Airlines are reeling from the impact of the pandemic, forcing them to review fleets, routes and spending and seek government help. Germany on Monday offered Deutsche Lufthansa AG a $9.8 billion bailout. Air New Zealand agreed a NZ$900 million debt facility with the government in March.
U.S. Says 200 Million Tests Possible (5:55 p.m. NY)
The Trump administration said sufficient quantities of Abbott Laboratories’ ID NOW Covid-19 test and Quidel Corp.’s Sofia 2 instruments exist to support 200 million U.S. tests per month.
The Department of Health and Human Services, in a report to Congress, said 18,000 ID NOW devices and 20,000 Quidel instruments are available to states. The U.S. also is buying 100 million swabs and 100 million tubes of viral transport media to help states meet testing goals.
“This large-scale acquisition reflects a significant expansion of current capacity,” according to the report, and reflects use of the Defense Production Act to increase swab manufacturing.
Minneapolis Mayor Worried by Church Rules (5:30 p.m. NY)
Minneapolis Mayor Jacob Frey said he is concerned by Minnesota state guidelines taking effect on Wednesday that let churches resume services, with limits on attendance and requirements to follow social-distancing measures.
“A move up to 25% capacity and up to 250 people in places of worship is a recipe in Minneapolis for a public health disaster,” Frey said Monday on CNN. “That is not the route that we can or should be going on right now.”
Novavax Starts Vaccine Study (4:35 p.m. NY)
Novavax Inc. began human testing of its coronavirus vaccine candidate and anticipates providing a first look in July at what sort of immune responses are generated.
In the first phase, 130 healthy adult volunteers at two sites in Australia will get two doses of NVX-CoV2373, the biotech’s experimental vaccine. If initial results look promising, the company plans to quickly move into the second phase — expand testing to other countries and age groups outside of 18 to 59.
The Gaithersburg, Maryland-based company is one of about 10 that are testing vaccines, according to the World Health Organization. Moderna Inc. reported the first Covid-19 vaccine results in humans last week.
U.S. Cases Rose 1.3%, Less Than Week’s Average (4 p.m. NY)
U.S. cases increased 1.3% from the same time Sunday to 1.65 million, according to data collected by Johns Hopkins University and Bloomberg News. The increase was below the average daily increase of 1.4% over the past week, and has the same for three days.
Deaths rose less than 1% to 97,948 from 97,424 — the smallest one-day increase in more than a week.
California Sets Church Limits (3:45 p.m. NY)
California will limit attendance in houses of worship to 25% of building capacity or 100 people and is discouraging choir singing, group recitations and passing of the collection plate.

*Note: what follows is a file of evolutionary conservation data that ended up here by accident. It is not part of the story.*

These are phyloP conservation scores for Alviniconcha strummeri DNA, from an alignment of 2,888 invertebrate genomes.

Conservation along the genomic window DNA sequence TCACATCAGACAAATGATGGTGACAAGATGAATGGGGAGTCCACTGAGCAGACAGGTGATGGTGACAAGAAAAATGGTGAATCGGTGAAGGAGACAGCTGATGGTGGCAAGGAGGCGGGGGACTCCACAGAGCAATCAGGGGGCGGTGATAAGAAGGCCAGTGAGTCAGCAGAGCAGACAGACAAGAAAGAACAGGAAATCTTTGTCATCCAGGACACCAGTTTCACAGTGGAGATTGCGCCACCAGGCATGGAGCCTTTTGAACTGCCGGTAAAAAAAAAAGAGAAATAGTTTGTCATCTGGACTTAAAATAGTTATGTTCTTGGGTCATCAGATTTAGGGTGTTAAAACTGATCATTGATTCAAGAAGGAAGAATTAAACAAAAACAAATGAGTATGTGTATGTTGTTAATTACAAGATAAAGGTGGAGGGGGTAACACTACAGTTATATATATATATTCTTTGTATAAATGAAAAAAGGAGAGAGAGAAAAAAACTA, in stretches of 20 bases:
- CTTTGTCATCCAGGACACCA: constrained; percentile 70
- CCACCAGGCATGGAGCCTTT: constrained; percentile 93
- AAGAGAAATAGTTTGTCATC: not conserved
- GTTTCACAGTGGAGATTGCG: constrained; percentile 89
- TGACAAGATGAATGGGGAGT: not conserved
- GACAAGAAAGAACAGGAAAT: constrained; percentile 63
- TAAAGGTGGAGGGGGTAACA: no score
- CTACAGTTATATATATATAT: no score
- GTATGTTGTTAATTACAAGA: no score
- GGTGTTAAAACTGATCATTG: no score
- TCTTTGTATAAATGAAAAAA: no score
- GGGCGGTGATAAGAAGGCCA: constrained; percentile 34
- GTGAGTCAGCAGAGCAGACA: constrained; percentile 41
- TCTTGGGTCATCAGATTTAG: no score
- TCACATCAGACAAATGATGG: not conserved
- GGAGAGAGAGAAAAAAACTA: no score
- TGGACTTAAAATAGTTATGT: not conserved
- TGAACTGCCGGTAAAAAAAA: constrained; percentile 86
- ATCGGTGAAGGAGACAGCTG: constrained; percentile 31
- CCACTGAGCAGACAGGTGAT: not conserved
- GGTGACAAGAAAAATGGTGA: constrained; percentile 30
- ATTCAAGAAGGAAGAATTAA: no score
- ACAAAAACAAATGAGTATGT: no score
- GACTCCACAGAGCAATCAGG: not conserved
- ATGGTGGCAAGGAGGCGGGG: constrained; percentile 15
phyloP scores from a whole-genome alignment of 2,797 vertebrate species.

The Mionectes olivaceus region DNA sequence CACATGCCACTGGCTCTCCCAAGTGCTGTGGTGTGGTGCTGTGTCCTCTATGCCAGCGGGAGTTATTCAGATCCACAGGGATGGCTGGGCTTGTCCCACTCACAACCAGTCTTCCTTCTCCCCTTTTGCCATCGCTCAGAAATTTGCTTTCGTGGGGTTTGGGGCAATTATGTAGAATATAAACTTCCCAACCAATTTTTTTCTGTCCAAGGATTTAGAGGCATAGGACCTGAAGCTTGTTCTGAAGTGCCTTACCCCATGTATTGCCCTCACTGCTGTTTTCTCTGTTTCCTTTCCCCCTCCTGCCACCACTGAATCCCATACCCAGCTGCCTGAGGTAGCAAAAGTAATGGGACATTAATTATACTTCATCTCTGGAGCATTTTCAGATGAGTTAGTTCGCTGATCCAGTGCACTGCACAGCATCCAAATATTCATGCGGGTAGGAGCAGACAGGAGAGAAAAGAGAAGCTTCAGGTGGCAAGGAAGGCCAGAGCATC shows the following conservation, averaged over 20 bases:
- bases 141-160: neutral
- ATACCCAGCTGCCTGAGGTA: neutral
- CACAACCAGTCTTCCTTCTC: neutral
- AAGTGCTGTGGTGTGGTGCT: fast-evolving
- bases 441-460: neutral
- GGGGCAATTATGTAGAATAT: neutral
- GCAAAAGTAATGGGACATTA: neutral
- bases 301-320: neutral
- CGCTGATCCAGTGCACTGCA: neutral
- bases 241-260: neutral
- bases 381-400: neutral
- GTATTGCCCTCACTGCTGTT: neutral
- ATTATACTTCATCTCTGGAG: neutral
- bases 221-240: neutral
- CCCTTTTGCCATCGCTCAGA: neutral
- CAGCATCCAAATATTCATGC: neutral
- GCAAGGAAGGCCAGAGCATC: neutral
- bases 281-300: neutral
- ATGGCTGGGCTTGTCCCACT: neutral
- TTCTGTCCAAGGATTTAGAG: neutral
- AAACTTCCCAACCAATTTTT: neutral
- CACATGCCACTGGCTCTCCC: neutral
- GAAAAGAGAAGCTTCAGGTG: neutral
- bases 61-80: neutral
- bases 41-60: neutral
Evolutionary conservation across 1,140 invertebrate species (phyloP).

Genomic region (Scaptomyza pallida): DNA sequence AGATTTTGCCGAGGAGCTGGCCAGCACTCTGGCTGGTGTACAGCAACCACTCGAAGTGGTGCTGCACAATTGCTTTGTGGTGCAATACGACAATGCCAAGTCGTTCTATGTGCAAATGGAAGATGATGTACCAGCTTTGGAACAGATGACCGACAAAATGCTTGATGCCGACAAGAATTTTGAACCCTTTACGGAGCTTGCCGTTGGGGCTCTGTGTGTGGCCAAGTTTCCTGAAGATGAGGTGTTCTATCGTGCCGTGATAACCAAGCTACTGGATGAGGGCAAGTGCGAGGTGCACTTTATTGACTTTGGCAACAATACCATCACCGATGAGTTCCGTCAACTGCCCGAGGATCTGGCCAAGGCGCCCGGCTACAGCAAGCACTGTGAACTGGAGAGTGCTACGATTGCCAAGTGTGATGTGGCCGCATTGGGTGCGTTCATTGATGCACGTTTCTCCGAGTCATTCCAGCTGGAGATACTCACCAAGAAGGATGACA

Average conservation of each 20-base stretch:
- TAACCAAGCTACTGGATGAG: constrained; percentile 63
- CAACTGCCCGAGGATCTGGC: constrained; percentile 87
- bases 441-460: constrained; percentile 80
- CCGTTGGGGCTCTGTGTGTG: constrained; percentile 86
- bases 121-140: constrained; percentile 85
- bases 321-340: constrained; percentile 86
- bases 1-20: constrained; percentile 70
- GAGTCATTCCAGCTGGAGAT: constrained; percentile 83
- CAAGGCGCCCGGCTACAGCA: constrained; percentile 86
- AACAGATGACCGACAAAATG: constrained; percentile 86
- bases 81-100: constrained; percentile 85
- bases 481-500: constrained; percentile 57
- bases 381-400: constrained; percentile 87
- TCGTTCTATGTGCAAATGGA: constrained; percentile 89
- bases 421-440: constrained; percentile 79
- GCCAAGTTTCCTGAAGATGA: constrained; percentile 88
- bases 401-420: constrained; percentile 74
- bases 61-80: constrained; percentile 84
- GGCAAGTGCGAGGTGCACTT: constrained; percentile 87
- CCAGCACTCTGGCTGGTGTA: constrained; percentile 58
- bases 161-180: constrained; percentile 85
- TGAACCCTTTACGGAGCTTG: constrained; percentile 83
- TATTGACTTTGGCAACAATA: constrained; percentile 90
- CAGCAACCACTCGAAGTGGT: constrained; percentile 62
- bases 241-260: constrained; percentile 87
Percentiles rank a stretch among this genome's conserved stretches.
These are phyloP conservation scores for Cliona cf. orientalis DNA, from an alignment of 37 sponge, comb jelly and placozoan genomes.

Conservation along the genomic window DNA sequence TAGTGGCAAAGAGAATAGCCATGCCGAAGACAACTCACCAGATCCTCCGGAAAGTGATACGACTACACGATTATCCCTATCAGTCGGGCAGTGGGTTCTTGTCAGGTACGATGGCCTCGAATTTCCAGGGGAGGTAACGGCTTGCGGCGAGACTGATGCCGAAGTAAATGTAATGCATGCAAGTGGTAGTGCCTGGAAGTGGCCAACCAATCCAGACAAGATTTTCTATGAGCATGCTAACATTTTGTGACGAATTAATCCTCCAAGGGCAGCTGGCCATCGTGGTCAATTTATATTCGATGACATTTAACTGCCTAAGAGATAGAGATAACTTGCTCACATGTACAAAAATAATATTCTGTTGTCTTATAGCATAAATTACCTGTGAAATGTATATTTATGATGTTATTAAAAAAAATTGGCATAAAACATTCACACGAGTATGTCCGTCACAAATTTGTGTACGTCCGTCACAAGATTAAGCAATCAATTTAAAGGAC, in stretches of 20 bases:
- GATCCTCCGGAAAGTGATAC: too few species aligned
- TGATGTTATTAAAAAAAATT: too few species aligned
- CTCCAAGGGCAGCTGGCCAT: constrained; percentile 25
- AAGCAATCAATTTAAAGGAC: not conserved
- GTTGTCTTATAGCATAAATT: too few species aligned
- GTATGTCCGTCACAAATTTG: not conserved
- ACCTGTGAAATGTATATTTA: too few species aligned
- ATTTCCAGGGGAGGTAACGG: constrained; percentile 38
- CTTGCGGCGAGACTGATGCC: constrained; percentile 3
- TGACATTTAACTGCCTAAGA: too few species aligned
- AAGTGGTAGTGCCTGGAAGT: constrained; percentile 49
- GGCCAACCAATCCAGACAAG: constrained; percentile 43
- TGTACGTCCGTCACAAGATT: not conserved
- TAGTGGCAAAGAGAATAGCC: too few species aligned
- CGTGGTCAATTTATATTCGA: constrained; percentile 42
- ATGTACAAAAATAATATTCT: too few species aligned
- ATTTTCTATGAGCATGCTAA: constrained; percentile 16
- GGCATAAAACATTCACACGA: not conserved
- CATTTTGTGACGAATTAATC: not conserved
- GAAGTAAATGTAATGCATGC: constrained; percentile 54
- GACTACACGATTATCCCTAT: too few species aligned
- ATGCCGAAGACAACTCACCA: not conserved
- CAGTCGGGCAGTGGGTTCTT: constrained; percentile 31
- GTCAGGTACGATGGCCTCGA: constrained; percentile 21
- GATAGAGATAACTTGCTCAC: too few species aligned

“Convening in a congregational setting of multiple different households to practice a personal faith carries a relatively higher risk for widespread transmission of the Covid-19 virus, and may result in increased rates of infection, hospitalization, and death, especially among more vulnerable populations,” according to the guidance.
The state is also discouraging potlucks or similar family-style eating and drinking events that increase the risk of cross contamination.
England to Reopen Showrooms, Stores (2:50 p.m. NY)
England’s outdoor markets and car showrooms can reopen from June 1, as soon as they can meet guidelines to protect shoppers and workers, Prime Minister Boris Johnson said as he urged the public to spend money in stores when the curbs are lifted.
All other non-essential outlets including shops selling clothes, shoes, toys, furniture, books and electronics, plus tailors, auction houses, photography studios and indoor markets, are on track to reopen June 15 if the government can control the spread of the virus, Johnson told a daily news conference. Scotland, Wales and Northern Ireland are on a different timetable determined by local administrations.
U.K. cases rose to 261,184. The government reported 121 new deaths, up from 118 a day earlier, bringing the total to 36,914.
Dubai to Ease Limits Wednesday (2:20 p.m. NY)
The emirate of Dubai will resume economic activities and ease lockdown restrictions starting Wednesday, the emirate’s media office said in a statement.
Travel will be allowed from 6 a.m. to 11 p.m. local time. The airport will operate only for residents leaving Dubai, some clinics will reopen and elective surgeries that take up to 2 1/2 hours will be allowed, the statement said.
Training academies, indoor sport venues, gyms and movie theaters will be open with social distancing in place.